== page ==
And, based on responses to my tweets about this, I am far from alone in having done poorly in a science class but then gone on to a successful science career. I’ll put several of them below at the end of posts. They are great for putting things in perspective – there are lots of us who had bumps (sometimes big ones!) along our path. This series of posts from SciCurious is particularly worth reading, in my opinion:
On a related note, I also struggle to keep my own perspective during these times. It can be so easy for me to take on the students’ stress and anxiety and become anxious myself. Plus, as I will cover in a future post on flipping the classroom, this semester has felt like trying to sprint a marathon, since we’ve done a major overhaul to the class. So, I am already a bit frazzled when interacting with my students. The frazzlement (pretty sure I just made up that word!) comes because, inevitably, there will be some slides with typos, or one question on a given quiz that was confusing. I absolutely HATE when these things happen. Like many (most?) academics, I have high standards for myself, and hate making mistakes. But, rationally, I know that, if I’m writing 100 quiz questions a week (and, yes, that number is correct), there will be some mistakes. So, I need to have some better perspective for myself: I very much want to get an “A” in teaching, so to speak. That is, I want to be a good, engaging, effective teacher. But that does not mean that I’m not allowed to be human and make mistakes. So, just as a single bad grade (or even a few!) doesn’t mean for my students that their dreams of a career in science or medicine are dashed, for me, a mistake in a lecture or on a quiz doesn’t mean I’m not a good instructor.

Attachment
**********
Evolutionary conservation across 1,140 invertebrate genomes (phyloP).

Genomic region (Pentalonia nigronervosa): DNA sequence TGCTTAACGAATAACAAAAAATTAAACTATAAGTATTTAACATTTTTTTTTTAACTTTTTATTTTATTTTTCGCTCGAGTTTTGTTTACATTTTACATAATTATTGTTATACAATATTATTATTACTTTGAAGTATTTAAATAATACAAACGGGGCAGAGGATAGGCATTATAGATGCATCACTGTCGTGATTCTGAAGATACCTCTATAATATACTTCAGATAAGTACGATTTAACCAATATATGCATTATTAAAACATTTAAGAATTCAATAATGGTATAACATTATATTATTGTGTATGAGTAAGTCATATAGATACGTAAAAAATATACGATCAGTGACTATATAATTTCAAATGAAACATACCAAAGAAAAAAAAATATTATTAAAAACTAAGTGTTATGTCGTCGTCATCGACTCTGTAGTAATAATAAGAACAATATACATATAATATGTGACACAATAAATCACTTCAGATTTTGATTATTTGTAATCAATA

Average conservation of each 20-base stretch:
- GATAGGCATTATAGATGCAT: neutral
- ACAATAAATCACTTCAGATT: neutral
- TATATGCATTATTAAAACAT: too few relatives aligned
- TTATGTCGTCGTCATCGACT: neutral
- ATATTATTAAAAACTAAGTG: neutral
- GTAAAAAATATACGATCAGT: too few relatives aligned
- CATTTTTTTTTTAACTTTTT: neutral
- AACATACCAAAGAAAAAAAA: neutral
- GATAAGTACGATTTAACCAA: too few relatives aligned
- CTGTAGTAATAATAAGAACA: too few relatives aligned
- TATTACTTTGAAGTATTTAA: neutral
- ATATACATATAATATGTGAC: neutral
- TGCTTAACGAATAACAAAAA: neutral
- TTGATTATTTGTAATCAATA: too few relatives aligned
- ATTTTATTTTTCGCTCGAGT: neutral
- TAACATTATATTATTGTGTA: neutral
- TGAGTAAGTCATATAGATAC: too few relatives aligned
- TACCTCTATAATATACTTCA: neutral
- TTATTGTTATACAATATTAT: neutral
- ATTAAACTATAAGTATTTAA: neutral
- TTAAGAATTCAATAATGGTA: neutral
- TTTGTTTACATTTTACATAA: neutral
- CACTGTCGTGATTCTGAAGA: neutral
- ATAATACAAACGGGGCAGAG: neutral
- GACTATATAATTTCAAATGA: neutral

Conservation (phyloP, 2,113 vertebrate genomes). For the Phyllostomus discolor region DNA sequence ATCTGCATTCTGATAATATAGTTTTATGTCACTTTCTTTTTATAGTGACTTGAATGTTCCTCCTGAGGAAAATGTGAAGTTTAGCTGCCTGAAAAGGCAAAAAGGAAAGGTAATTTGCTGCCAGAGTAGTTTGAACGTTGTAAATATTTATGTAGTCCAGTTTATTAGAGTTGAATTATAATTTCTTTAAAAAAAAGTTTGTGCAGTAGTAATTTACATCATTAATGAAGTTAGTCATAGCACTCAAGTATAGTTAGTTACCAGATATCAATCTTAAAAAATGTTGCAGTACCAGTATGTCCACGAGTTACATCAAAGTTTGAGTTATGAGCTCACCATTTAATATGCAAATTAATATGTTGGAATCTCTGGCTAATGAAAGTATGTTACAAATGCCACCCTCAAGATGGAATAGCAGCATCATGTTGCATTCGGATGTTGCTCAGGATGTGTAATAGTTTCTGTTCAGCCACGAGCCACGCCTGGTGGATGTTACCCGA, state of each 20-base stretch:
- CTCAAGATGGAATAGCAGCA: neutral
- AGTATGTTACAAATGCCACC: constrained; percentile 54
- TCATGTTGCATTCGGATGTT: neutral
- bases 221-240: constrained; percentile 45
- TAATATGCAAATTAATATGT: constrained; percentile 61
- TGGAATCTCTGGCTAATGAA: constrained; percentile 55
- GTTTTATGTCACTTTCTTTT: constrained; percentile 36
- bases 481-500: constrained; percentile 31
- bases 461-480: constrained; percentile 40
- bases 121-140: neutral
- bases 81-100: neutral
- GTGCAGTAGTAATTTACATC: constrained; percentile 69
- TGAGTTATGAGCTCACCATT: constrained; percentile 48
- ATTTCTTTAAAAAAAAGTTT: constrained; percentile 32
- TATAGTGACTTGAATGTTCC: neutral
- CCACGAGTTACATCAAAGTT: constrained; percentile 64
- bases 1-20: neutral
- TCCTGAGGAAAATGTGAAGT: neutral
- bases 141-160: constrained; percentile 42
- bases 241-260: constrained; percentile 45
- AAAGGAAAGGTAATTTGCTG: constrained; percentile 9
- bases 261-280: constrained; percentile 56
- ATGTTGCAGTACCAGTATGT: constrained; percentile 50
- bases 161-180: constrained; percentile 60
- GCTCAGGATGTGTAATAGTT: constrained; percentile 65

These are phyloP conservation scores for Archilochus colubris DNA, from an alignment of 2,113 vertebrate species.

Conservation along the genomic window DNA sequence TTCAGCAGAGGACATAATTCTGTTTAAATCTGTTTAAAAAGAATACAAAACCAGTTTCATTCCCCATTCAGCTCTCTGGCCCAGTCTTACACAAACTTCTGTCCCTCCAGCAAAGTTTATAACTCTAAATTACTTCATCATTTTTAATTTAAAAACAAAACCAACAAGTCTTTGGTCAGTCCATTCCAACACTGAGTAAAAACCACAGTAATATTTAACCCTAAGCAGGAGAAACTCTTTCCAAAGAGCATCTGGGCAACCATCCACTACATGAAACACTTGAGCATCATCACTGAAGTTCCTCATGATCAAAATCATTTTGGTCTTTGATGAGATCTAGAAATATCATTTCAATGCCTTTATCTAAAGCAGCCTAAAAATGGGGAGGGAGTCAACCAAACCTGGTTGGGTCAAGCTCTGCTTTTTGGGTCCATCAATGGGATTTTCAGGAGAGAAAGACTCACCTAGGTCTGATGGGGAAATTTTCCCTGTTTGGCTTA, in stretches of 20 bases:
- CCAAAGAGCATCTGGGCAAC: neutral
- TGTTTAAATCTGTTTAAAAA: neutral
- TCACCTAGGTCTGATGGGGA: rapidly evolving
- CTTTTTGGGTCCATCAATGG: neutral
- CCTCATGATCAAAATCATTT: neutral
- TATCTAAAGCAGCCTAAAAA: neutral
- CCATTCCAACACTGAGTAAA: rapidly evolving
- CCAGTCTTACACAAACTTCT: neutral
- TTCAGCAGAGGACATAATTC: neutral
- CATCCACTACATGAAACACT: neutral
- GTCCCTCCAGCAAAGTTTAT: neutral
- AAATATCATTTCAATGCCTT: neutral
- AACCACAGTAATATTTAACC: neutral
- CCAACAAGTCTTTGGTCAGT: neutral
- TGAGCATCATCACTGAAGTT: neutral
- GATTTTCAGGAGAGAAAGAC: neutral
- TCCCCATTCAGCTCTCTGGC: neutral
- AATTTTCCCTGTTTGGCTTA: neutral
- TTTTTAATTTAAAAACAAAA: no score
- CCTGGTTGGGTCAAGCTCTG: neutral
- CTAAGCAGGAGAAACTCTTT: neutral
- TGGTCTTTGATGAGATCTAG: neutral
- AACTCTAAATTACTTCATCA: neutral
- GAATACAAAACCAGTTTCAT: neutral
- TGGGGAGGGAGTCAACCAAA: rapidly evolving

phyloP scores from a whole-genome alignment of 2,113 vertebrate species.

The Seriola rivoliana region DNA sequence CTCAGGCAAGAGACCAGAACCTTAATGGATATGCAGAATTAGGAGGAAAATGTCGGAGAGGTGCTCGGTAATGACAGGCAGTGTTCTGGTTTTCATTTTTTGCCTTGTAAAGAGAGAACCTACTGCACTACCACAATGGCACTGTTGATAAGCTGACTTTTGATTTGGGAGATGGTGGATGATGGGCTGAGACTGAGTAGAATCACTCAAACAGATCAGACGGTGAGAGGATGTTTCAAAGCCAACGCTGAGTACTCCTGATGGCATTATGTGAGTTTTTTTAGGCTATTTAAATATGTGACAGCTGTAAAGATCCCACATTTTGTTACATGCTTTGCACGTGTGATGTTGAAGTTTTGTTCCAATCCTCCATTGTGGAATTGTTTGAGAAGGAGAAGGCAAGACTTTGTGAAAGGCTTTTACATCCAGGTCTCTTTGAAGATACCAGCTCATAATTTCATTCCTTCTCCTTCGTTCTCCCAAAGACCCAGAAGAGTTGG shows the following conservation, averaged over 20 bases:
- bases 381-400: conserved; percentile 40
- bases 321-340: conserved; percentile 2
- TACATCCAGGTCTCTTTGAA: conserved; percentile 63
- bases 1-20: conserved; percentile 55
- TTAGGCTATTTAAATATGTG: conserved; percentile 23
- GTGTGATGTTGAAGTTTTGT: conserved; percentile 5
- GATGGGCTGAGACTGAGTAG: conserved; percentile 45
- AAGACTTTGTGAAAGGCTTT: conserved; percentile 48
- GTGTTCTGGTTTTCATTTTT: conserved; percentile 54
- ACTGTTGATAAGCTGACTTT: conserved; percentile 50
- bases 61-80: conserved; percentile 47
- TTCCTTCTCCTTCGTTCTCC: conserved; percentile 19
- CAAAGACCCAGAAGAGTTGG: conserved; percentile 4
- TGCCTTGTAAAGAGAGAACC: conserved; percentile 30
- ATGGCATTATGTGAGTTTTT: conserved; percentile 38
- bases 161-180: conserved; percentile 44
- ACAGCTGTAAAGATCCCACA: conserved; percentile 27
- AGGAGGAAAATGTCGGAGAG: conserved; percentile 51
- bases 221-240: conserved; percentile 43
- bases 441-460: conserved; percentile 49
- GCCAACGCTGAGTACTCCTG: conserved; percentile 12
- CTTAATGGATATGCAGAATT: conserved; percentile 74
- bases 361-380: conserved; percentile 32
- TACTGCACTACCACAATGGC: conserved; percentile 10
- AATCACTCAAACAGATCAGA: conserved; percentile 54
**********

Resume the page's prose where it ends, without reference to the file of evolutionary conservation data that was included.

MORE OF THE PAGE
Perspective. It’s useful.
Hat tip to Tanya Noel for pointing me to this post on a related topic